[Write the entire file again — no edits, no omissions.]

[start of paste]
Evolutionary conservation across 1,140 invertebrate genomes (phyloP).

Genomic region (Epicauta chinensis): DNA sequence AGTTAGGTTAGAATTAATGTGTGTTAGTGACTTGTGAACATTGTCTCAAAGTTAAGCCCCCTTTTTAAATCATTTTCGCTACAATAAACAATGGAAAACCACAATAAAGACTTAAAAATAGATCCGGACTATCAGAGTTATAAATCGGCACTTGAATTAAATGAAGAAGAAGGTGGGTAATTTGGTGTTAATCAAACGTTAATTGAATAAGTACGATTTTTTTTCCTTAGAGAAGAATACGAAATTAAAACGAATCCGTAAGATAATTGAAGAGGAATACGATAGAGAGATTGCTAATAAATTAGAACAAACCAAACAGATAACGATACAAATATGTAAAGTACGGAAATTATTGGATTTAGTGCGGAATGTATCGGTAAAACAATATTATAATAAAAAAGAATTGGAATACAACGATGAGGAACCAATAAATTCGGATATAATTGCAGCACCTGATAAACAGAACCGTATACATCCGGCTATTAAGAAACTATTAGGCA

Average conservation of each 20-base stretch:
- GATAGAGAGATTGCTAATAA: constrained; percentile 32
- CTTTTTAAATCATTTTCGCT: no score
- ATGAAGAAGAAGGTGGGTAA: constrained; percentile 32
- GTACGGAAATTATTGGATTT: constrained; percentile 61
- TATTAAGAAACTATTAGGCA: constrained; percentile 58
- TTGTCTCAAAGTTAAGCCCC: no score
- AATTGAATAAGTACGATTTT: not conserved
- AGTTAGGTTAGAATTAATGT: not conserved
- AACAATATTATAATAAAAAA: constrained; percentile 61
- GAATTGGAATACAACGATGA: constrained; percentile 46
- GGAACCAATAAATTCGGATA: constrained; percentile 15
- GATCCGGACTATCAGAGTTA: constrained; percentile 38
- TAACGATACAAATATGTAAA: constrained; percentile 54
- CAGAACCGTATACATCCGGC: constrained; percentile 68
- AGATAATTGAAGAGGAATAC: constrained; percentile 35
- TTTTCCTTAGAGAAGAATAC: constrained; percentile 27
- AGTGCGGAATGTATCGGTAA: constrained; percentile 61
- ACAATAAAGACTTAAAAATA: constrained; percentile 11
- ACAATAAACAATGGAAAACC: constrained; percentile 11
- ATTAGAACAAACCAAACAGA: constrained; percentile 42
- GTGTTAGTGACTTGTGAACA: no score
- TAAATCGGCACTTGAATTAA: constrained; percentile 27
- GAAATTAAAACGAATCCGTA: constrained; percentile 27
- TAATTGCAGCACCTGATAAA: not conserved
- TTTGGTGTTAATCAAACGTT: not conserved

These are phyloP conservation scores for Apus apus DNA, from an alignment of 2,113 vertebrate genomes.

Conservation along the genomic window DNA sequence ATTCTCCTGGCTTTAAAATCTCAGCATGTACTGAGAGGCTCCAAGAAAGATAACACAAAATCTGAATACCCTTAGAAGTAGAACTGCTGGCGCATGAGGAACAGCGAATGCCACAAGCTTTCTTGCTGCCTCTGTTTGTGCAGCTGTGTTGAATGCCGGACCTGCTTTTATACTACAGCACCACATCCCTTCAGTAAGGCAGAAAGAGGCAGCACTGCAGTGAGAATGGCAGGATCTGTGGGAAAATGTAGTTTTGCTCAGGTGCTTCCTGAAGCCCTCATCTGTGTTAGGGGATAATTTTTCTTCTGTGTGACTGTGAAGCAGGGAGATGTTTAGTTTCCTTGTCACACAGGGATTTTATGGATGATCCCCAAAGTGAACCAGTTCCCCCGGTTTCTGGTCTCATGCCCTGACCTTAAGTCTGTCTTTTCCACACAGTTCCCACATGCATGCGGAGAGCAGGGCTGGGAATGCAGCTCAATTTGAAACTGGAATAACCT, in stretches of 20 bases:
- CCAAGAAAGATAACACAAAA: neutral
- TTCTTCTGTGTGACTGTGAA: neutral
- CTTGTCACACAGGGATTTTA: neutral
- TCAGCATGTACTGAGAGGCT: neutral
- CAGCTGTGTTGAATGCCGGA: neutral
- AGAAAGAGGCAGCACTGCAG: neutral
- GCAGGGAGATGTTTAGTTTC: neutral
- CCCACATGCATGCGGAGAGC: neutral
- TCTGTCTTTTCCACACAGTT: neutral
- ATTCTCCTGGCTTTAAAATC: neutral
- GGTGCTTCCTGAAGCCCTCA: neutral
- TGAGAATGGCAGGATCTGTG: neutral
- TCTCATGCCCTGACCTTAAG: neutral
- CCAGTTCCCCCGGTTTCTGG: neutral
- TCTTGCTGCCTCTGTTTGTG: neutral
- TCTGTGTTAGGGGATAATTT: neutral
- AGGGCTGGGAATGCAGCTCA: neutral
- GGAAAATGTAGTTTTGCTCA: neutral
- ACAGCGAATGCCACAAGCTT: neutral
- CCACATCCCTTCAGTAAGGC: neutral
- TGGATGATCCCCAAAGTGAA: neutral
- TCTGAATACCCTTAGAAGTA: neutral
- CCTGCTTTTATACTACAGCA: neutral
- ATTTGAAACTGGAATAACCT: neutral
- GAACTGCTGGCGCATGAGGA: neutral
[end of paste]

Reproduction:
Evolutionary conservation across 1,140 invertebrate genomes (phyloP).

Genomic region (Epicauta chinensis): DNA sequence AGTTAGGTTAGAATTAATGTGTGTTAGTGACTTGTGAACATTGTCTCAAAGTTAAGCCCCCTTTTTAAATCATTTTCGCTACAATAAACAATGGAAAACCACAATAAAGACTTAAAAATAGATCCGGACTATCAGAGTTATAAATCGGCACTTGAATTAAATGAAGAAGAAGGTGGGTAATTTGGTGTTAATCAAACGTTAATTGAATAAGTACGATTTTTTTTCCTTAGAGAAGAATACGAAATTAAAACGAATCCGTAAGATAATTGAAGAGGAATACGATAGAGAGATTGCTAATAAATTAGAACAAACCAAACAGATAACGATACAAATATGTAAAGTACGGAAATTATTGGATTTAGTGCGGAATGTATCGGTAAAACAATATTATAATAAAAAAGAATTGGAATACAACGATGAGGAACCAATAAATTCGGATATAATTGCAGCACCTGATAAACAGAACCGTATACATCCGGCTATTAAGAAACTATTAGGCA

Average conservation of each 20-base stretch:
- GATAGAGAGATTGCTAATAA: constrained; percentile 32
- CTTTTTAAATCATTTTCGCT: no score
- ATGAAGAAGAAGGTGGGTAA: constrained; percentile 32
- GTACGGAAATTATTGGATTT: constrained; percentile 61
- TATTAAGAAACTATTAGGCA: constrained; percentile 58
- TTGTCTCAAAGTTAAGCCCC: no score
- AATTGAATAAGTACGATTTT: not conserved
- AGTTAGGTTAGAATTAATGT: not conserved
- AACAATATTATAATAAAAAA: constrained; percentile 61
- GAATTGGAATACAACGATGA: constrained; percentile 46
- GGAACCAATAAATTCGGATA: constrained; percentile 15
- GATCCGGACTATCAGAGTTA: constrained; percentile 38
- TAACGATACAAATATGTAAA: constrained; percentile 54
- CAGAACCGTATACATCCGGC: constrained; percentile 68
- AGATAATTGAAGAGGAATAC: constrained; percentile 35
- TTTTCCTTAGAGAAGAATAC: constrained; percentile 27
- AGTGCGGAATGTATCGGTAA: constrained; percentile 61
- ACAATAAAGACTTAAAAATA: constrained; percentile 11
- ACAATAAACAATGGAAAACC: constrained; percentile 11
- ATTAGAACAAACCAAACAGA: constrained; percentile 42
- GTGTTAGTGACTTGTGAACA: no score
- TAAATCGGCACTTGAATTAA: constrained; percentile 27
- GAAATTAAAACGAATCCGTA: constrained; percentile 27
- TAATTGCAGCACCTGATAAA: not conserved
- TTTGGTGTTAATCAAACGTT: not conserved

These are phyloP conservation scores for Apus apus DNA, from an alignment of 2,113 vertebrate genomes.

Conservation along the genomic window DNA sequence ATTCTCCTGGCTTTAAAATCTCAGCATGTACTGAGAGGCTCCAAGAAAGATAACACAAAATCTGAATACCCTTAGAAGTAGAACTGCTGGCGCATGAGGAACAGCGAATGCCACAAGCTTTCTTGCTGCCTCTGTTTGTGCAGCTGTGTTGAATGCCGGACCTGCTTTTATACTACAGCACCACATCCCTTCAGTAAGGCAGAAAGAGGCAGCACTGCAGTGAGAATGGCAGGATCTGTGGGAAAATGTAGTTTTGCTCAGGTGCTTCCTGAAGCCCTCATCTGTGTTAGGGGATAATTTTTCTTCTGTGTGACTGTGAAGCAGGGAGATGTTTAGTTTCCTTGTCACACAGGGATTTTATGGATGATCCCCAAAGTGAACCAGTTCCCCCGGTTTCTGGTCTCATGCCCTGACCTTAAGTCTGTCTTTTCCACACAGTTCCCACATGCATGCGGAGAGCAGGGCTGGGAATGCAGCTCAATTTGAAACTGGAATAACCT, in stretches of 20 bases:
- CCAAGAAAGATAACACAAAA: neutral
- TTCTTCTGTGTGACTGTGAA: neutral
- CTTGTCACACAGGGATTTTA: neutral
- TCAGCATGTACTGAGAGGCT: neutral
- CAGCTGTGTTGAATGCCGGA: neutral
- AGAAAGAGGCAGCACTGCAG: neutral
- GCAGGGAGATGTTTAGTTTC: neutral
- CCCACATGCATGCGGAGAGC: neutral
- TCTGTCTTTTCCACACAGTT: neutral
- ATTCTCCTGGCTTTAAAATC: neutral
- GGTGCTTCCTGAAGCCCTCA: neutral
- TGAGAATGGCAGGATCTGTG: neutral
- TCTCATGCCCTGACCTTAAG: neutral
- CCAGTTCCCCCGGTTTCTGG: neutral
- TCTTGCTGCCTCTGTTTGTG: neutral
- TCTGTGTTAGGGGATAATTT: neutral
- AGGGCTGGGAATGCAGCTCA: neutral
- GGAAAATGTAGTTTTGCTCA: neutral
- ACAGCGAATGCCACAAGCTT: neutral
- CCACATCCCTTCAGTAAGGC: neutral
- TGGATGATCCCCAAAGTGAA: neutral
- TCTGAATACCCTTAGAAGTA: neutral
- CCTGCTTTTATACTACAGCA: neutral
- ATTTGAAACTGGAATAACCT: neutral
- GAACTGCTGGCGCATGAGGA: neutral